Ethics In Health Care Issues Term Paper

Length: 4 pages Sources: 3 Subject: Healthcare Type: Term Paper Paper: #64889808 Related Topics: Medical Ethics, Critical Care, Medication Errors, Civil Liability
Excerpt from Term Paper :

Organizational Responsibilityand Current Healthcare Issues

Organizational Responsibility and Current Health Care Issues

Case Representation

Michel Boileau, chief clinical officer for St. Charles Health System said that a hospital in Bend Oregon administered incorrect medication to a patient, Loretta Macpherson, 65, and she passed away shortly following the administration of a paralyzing agent usually made use of during a surgery instead of anti-seizure medication. The doctor said that the patient's breathing stopped and brain damage and cardiac arrest followed. Investigation done looked at the entire process of medication: from the process of making orders of the drugs from the manufacturers, the mixing at the pharmacy, packaging and labeling and how the nurses get it and the administration to the patient. Weaknesses or gaps in the process were looked into to note the possibility of human error. Doctors had determined that the patient required phosphenyton, an intravenous anti-seizure medication, but rocuromin was accidentally administered and this resulted in Macpherson stopping breathing and a cardiac arrest occurring, causing an irreversible brain damage. Macpherson was taken off life support later on (CBS, 2014).

Ethical Issues Involved

The case above was against ethics of non-maleficence. This involves the avoidance of the causation of harm (Beauchamp & Childress, 2001). It is rested on the principle of primum non-nocere, that is, the provider has an obligation not to cause harm or injury to patients and not to take actions that can cause harm. This captures medical practice complexities. The practice's fallibility...

...

Moreover, tensions on the subjects of allowing to die vs. killing, withdrawal or withholding of life-sustaining treatments, intending and foreseeing harmful outcomes and the making of a choice between ordinary and extraordinary treatments is exposed (Hannawa, 2012). Adverse events do of course point to maleficent conduct due to the lack of prevention of harm. Nonetheless, failing to disclose or incompetently making disclosures can be considered maleficent too. Providers might make a decision to exercise "therapeutic privilege" and choose to not make a disclosure "for the benefit of the patient." A nondisclosure of that nature may lead to more harm if the required medication is delayed as a result (Hannawa, 2012: Beauchamp & Childress, 2001).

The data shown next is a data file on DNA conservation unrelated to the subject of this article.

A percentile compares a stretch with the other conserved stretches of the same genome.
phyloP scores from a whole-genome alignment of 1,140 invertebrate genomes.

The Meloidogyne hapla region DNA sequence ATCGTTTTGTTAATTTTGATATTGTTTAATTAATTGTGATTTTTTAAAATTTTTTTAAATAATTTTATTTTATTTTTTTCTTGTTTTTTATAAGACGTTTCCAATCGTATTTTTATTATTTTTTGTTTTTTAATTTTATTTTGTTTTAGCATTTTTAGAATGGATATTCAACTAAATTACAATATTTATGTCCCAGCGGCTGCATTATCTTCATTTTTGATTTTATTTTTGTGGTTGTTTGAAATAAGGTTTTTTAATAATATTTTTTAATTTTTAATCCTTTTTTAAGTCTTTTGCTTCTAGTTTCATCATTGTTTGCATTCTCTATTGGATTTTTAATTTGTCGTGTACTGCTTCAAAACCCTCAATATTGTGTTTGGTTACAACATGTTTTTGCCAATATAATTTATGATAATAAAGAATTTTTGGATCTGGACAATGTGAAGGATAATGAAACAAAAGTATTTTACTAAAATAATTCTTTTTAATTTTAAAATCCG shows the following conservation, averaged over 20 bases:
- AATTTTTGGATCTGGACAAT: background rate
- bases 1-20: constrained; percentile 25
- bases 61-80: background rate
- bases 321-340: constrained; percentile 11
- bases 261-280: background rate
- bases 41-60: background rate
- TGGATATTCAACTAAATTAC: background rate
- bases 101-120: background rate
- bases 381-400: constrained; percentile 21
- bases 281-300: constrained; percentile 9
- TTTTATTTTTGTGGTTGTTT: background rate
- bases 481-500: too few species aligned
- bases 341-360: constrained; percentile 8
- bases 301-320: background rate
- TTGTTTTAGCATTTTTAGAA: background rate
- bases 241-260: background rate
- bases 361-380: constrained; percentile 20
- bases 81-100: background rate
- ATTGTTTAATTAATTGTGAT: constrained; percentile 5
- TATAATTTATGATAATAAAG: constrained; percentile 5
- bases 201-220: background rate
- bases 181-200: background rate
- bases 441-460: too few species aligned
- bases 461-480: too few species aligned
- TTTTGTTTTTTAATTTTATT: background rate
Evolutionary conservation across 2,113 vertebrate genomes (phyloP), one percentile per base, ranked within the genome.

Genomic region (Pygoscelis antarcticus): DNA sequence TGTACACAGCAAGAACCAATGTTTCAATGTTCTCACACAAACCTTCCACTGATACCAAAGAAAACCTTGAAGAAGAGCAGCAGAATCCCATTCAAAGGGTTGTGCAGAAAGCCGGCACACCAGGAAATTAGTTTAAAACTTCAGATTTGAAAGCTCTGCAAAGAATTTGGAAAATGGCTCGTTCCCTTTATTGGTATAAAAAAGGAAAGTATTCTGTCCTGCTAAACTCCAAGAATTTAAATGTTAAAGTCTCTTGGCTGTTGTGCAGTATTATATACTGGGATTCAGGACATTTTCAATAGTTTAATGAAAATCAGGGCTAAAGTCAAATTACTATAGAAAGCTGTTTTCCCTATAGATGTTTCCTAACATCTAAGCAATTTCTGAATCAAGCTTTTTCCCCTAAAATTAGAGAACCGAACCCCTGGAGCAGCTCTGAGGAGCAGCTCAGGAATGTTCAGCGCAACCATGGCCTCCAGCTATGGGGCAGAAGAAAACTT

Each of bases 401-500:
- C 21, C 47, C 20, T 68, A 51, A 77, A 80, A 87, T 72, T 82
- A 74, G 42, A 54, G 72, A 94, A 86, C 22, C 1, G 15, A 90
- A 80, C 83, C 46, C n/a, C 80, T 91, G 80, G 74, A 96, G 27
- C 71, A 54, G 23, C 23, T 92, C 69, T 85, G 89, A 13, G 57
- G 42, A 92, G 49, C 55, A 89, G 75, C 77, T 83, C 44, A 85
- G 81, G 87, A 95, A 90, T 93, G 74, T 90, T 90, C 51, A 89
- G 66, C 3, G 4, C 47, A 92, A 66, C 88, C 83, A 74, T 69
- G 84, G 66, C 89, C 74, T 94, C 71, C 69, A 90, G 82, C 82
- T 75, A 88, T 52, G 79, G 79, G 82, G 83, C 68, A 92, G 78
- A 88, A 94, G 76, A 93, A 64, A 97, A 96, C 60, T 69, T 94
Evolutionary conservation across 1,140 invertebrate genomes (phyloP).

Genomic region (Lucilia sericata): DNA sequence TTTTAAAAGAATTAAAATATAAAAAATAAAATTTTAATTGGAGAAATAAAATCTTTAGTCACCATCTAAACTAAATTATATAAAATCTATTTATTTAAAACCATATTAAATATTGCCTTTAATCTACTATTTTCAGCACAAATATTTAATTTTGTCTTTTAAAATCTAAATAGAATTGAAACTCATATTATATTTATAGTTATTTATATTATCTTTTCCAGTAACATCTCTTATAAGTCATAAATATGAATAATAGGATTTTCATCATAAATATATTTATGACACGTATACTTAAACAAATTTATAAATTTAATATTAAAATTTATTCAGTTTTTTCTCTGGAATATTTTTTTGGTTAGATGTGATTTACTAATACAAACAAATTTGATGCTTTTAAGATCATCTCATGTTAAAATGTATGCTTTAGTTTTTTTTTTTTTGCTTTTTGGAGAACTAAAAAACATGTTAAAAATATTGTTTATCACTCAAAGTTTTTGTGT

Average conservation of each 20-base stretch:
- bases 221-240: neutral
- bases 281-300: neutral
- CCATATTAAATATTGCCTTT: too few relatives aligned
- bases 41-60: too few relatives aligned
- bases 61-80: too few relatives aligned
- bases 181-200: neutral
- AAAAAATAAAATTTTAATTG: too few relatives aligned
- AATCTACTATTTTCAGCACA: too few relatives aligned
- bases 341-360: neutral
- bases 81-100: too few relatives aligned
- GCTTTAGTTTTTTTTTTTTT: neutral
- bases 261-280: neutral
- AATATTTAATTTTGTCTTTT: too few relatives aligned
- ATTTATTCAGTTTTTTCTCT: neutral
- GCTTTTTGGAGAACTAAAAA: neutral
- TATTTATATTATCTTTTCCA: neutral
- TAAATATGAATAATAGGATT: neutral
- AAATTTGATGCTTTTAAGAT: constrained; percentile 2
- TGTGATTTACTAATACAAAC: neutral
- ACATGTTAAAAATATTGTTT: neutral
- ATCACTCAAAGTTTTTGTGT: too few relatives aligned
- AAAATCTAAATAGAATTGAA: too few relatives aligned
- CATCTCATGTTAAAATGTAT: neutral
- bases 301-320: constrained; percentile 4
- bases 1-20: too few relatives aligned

Also, the case was in contravention of the principle of beneficence which says that "one ought to help others." The principle's second notion of "preventing harm from occurring to others" was not followed. This is due to the nondisclosure as it can result I further harm to both the patient and their family (Hannawa, 2012).

Legal Issues Involved

The Joint Commission on Accreditation of Healthcare Organizations, in the year 2001, required that all hospitals make disclosures concerning all unanticipated care outcomes to their patients and (in cases where appropriate) to their families. 5 years after this, the National Quality Forum advanced disclosure standards for healthcare institutions and professionals, making requiring that providers ought to disclose factual information, apologize for any medical errors and express regret. While the judiciary wasn't quick in their response to these advancements, not less than 34 states have seen apology laws adopted so that medics can apologize to their patients without fearing that the apology can be used as evidence against them in cases of negligence (Hannawa, 2012).

Tort system -- professional liability - presents the legal answer to the patient safety concerns. Indeed, professional liability legal rules are designed to meet two demands: the fair compensation of the victim affected by negligent care and the provision of incentives to professionals to make improvements in order to avoid paying damages (Kohn, Corrigan & Donaldson, 2000). Almost no one has criticized the principle…

Sources Used in Documents:

References

Anderson, P. & Townsend, T. (2010). Medication errors: Don't let them happen to you. American Nurse Today, Volume 5, Number 3, p 23-27

Beauchamp, T.L. & Childress, J.F. (2001).Principles of Biomedical Ethics. 5 thed. New York, NY: Oxford University Press.

CBS, (December 4, 2014). Hospital medication error kills patient in Oregon. Retrieved on July 11, 2015 from http://www.cbsnews.com/news/oregon-hospital-medication-error-kills-patient/

Guillod, O. (2013). Medical error disclosure and patient safety: legal aspects. Journal of Public Health Research, 2(3), 182-185. doi:10.4081/jphr.2013.e31


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